“The winners will be announced too late to affect voting on the nominees, but in plenty of time to call attention to possible winners Oscar voters might not have considered so strongly,” he says. “By announcing winners before the Oscar nominees are announced, perhaps they’ll get a little more attention from the press. It seems like a worthwhile experiment, at least.”
Several factors played a part in the kudoscast’s shift to predominantly open voting, including TV ratings and new members of the organization, James says.
“We had an entertainer of the year category that the general public voted on,” he says. “Out of that came a lot of input from general public voters who wondered how they could be more involved and have more participation. Many who voted for entertainer of the year became members and it stimulated new interest in the live telecast. This also led to an increase in information about the Image Awards as well as the work that the NAACP does.”
The move has drawn praise and criticism in the African-American community.
Regina Gaines is excited about open voting and hopes it sticks around. The former NAACP member says there’s a legitimate need for younger constituents who will keep the organization alive.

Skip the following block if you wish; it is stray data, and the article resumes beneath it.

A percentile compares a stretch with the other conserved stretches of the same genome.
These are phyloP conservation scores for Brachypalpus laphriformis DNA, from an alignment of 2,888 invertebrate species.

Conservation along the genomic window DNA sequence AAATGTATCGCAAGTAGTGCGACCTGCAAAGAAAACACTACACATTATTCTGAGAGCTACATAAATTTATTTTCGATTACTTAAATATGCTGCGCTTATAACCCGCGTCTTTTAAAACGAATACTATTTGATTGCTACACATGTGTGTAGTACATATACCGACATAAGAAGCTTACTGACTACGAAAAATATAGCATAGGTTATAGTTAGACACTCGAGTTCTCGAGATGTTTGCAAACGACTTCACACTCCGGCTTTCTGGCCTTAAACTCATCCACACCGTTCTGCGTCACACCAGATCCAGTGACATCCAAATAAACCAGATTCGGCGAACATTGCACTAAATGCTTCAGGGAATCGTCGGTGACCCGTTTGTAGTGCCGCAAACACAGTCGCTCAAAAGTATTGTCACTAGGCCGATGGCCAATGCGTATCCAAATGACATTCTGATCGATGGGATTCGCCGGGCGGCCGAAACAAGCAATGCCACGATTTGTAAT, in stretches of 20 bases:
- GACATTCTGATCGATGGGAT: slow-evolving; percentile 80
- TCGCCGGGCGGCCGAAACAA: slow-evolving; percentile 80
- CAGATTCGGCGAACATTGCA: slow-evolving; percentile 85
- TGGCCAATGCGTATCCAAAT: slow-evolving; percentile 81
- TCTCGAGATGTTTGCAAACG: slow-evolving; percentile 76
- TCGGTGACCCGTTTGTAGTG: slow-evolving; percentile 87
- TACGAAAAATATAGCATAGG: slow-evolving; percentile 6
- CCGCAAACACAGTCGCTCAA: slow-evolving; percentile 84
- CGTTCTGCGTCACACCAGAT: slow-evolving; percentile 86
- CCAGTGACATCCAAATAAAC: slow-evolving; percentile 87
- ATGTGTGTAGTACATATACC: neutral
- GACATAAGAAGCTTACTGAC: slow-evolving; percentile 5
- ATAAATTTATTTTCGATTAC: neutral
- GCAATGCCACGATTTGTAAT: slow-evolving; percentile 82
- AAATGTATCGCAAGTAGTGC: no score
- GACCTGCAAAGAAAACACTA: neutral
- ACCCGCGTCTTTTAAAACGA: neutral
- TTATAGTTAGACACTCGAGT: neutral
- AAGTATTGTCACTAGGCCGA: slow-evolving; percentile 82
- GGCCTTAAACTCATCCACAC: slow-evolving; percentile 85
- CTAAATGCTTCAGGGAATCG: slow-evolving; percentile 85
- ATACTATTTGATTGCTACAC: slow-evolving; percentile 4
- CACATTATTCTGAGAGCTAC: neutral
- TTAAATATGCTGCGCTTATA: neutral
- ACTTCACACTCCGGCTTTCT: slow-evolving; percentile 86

“The NAACP as a whole has a lot of members in their 60s and older who vote for the same usual candidates every year,” says Gaines, an entrepreneur who owns House of Pure Vin, a Detroit wine store. “Open voting allows the NAACP to expand and attract a larger audience. It’s like the People’s Choice Awards for African-Americans.”
“The NAACP is authentically allowing the people to decide,” says New Jersey-based publicist Rachel Noerdlinger. “It’s appropriate on the 50th year since Dr. Martin Luther King Jr., died that the NAACP celebrates the momentous contributions of people of color. Kudos to its leadership.”
Everyday voters are still excluded from certain categories. For instance, subcommittees for the literature categories required voters to have read at least a dozen newly released books. Those on the directing subcommittee, meanwhile, had to have ties to the Directors Guild of America and view all the necessary screeners in time to vote.
But isolating 18 categories out of 54 that the public cannot access still does little to preserve the sanctity the Image Awards had before open voting, says Kyle Winkfield, a contributor on WUSA-TV, a CBS affiliate in Washington, D.C., and Maryland financial expert.
“There’s something to be said for ‘members only,’ Winkfield says. “In theory, it’s great to bring awareness to the awards. But it remains to be seen if these voters have a vested interest in furthering the goals and mission of the NAACP.”
James says celebrities have been nothing but positive about this year’s changes.
“Many years ago, the Image Awards were actually created in a time when people of color were not recognized by the major award shows,” James says. “The show was a way of creating excitement and that hasn’t changed. To this day, our nominees and awardees hold a special place in their hearts for the Image Awards and the alignment it has during awards-show season.”